Japan is currently struggling with an aging and shrinking population. The average age for first marriage shows that both men and women are getting married later than their previous generations. Numerous factors exist behind this trend such as the lack of confidence in their job security nor financial resources, increasing number of career-oriented women with social and economic independence and the changes in personal values that marriage should not be considered as the only option in life. Along with this trend, a survey that was conducted in 2017 found that about 28% of the male and 30% of female students in higher education had never experienced dating in their lives. However, this does not mean that Japanese are not seeking any committed relationships. Not long before, Japanese people first met up through friends, family, workplace or a matchmaker. This still remains as the mainstream medium for dates, but with the changes in people’s responses towards dating/marriage and the mixture of the current situation, the Japanese have developed unique ways to seek their potential partners. Here are some recent approaches Japanese have taken to meet with new people.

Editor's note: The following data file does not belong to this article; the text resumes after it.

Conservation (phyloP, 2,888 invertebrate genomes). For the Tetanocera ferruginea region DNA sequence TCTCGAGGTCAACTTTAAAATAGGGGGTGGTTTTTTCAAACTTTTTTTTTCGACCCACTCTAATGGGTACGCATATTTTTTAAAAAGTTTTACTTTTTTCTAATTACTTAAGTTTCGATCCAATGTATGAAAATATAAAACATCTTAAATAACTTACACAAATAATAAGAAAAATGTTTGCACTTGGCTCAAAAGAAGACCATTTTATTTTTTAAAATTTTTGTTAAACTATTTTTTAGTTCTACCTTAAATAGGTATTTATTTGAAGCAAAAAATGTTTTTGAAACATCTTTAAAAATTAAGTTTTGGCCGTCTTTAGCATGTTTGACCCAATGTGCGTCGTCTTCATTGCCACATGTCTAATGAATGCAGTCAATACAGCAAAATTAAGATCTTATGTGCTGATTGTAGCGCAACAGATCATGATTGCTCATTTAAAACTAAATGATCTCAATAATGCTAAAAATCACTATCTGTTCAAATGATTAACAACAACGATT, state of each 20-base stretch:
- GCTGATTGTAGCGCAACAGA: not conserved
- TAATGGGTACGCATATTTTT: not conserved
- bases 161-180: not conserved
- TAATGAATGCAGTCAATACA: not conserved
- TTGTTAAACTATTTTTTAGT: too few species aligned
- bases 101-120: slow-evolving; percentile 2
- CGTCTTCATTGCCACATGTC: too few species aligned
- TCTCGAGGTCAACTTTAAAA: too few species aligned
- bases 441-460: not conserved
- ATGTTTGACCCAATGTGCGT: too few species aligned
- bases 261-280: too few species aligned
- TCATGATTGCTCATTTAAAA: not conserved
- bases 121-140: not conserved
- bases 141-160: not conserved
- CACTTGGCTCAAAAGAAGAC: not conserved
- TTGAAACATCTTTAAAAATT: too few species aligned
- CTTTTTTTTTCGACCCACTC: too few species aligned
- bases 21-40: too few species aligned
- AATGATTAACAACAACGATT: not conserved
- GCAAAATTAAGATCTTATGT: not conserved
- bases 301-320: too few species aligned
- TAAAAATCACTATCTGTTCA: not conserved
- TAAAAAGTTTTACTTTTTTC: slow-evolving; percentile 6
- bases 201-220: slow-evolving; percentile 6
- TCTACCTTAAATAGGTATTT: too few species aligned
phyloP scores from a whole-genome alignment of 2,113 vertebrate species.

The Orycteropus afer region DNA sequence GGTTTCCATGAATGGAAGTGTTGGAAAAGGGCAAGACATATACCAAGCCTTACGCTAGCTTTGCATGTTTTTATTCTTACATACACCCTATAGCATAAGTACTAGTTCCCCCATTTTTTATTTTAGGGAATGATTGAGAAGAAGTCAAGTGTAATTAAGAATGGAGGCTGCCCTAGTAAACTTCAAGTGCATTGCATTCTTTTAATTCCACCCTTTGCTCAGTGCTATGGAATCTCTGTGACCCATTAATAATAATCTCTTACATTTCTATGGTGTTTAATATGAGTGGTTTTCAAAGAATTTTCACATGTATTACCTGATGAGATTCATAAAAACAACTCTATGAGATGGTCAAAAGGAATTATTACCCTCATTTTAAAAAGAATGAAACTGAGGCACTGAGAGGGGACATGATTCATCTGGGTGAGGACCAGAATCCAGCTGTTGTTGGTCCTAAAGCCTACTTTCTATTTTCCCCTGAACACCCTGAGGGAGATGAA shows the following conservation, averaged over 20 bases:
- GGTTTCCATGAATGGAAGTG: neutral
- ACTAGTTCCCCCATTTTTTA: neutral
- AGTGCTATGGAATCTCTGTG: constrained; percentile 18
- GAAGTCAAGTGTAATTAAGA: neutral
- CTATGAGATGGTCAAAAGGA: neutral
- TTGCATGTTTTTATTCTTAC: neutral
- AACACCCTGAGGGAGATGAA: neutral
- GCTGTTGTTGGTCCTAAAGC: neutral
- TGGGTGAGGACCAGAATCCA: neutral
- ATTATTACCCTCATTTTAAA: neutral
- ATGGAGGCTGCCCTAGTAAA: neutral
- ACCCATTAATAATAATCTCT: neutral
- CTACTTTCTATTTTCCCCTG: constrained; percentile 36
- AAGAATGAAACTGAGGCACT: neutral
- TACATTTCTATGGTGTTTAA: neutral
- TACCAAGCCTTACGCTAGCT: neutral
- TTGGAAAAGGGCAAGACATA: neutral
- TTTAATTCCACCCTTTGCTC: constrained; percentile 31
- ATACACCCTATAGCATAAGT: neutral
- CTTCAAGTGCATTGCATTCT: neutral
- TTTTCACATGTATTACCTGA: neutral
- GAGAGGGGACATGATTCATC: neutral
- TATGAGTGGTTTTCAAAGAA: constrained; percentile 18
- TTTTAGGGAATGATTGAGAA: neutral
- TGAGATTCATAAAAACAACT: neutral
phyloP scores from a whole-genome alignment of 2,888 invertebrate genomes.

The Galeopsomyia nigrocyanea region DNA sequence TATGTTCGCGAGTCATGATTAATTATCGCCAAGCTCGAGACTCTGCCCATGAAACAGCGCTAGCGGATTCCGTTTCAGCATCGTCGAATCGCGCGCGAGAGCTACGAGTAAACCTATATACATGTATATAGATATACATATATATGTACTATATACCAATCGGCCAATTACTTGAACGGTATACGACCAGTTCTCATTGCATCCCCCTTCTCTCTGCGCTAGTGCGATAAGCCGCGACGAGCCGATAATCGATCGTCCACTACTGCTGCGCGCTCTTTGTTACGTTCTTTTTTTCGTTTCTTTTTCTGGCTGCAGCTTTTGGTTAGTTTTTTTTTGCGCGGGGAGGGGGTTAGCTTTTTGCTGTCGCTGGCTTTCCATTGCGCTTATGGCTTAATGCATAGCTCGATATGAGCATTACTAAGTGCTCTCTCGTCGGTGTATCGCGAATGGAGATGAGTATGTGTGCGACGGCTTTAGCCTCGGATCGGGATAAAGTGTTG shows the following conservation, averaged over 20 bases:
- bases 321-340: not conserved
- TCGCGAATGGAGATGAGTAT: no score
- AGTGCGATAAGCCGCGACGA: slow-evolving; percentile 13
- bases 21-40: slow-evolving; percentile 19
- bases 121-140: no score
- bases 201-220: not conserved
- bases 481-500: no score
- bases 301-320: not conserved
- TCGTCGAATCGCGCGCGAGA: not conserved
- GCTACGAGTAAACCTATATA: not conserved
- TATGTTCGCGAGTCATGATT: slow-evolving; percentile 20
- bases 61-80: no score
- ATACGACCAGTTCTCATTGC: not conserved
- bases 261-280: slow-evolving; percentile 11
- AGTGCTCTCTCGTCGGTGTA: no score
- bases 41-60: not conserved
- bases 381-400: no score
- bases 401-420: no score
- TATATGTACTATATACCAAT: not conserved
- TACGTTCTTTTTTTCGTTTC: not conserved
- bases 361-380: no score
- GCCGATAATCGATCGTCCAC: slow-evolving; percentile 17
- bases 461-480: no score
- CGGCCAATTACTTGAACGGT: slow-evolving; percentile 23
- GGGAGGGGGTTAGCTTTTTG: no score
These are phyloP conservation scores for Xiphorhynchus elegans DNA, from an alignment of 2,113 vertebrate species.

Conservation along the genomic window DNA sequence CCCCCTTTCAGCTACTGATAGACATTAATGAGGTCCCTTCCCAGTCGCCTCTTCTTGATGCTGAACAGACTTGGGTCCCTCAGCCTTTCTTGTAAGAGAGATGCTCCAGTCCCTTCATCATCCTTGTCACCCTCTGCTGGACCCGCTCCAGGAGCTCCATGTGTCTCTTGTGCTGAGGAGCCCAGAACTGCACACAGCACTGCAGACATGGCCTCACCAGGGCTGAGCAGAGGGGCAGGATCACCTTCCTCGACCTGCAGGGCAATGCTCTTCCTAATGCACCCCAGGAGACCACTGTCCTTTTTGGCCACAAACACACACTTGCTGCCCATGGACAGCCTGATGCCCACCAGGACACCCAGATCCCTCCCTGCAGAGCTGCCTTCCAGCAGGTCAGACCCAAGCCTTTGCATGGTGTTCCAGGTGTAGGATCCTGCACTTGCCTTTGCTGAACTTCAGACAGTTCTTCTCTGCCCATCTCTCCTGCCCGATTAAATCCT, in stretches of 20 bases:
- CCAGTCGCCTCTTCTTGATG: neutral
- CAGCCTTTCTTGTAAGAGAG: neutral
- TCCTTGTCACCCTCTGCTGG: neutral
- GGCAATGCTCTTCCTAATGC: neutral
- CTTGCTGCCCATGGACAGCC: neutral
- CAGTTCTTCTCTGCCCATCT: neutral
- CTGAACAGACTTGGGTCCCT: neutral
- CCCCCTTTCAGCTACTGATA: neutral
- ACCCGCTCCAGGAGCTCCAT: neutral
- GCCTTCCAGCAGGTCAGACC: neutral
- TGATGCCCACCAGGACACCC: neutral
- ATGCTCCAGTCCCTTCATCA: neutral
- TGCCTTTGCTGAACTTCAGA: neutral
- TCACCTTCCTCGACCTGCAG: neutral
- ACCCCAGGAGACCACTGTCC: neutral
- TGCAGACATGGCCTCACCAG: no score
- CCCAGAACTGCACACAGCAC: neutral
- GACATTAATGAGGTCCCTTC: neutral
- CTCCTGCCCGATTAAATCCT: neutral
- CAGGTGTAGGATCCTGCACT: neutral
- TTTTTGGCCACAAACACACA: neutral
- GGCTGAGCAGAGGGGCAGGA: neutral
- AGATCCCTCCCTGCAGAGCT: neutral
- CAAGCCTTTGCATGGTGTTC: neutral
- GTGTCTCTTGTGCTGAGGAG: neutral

This is a more modernised group blind date. The word emerged from the combination of ‘goudo’ meaning ‘mixed’ and ‘konpa’ for ‘casual meeting.’ Usually, Goukon is being carried out in a group of 6 or 8 in total (No odd numbers- the number of men and women should be equal). There are organisers respectively for the men and women group who know each other and bring their single friends or coworkers with them. The venue will typically be at Izakaya(a type of Japanese bars) in a private room (there are many izakayas that offer rooms/ menus for Goukon!) with men and women sitting opposite to face each other. The gathering kicks off with a toast and a self-introduction by each member. The conversation might be carried out as a group at first but will eventually be separated into smaller group or pairs as the time passes by. Drinking games or seat swapping takes place if the groups are vibing well. Unlike the traditional blind dates where you’re entirely on your own, Goukon is more casual and allows people to meet in a more relaxed atmosphere with the comfort of being with your friends. However, Goukon may sound like a fun gathering, but it can be unusually complex. For one, you consistently have to learn from the atmosphere and people’s expressions to seek if there are any people attracted to one another. There might be a scene where all or some female excuse themselves to the restrooms to discuss the situation. This is very important, as there is potential to leave some awkwardness in their friendships after the event if the person they are attracted to is the same. If the group gets along really well, they may transfer to another venue for additional drinks/ food or even karaoke. The event concludes with the exchanges of contact information within the groups. It might elaborate to something more serious by sending individual messages and setting up another private meeting.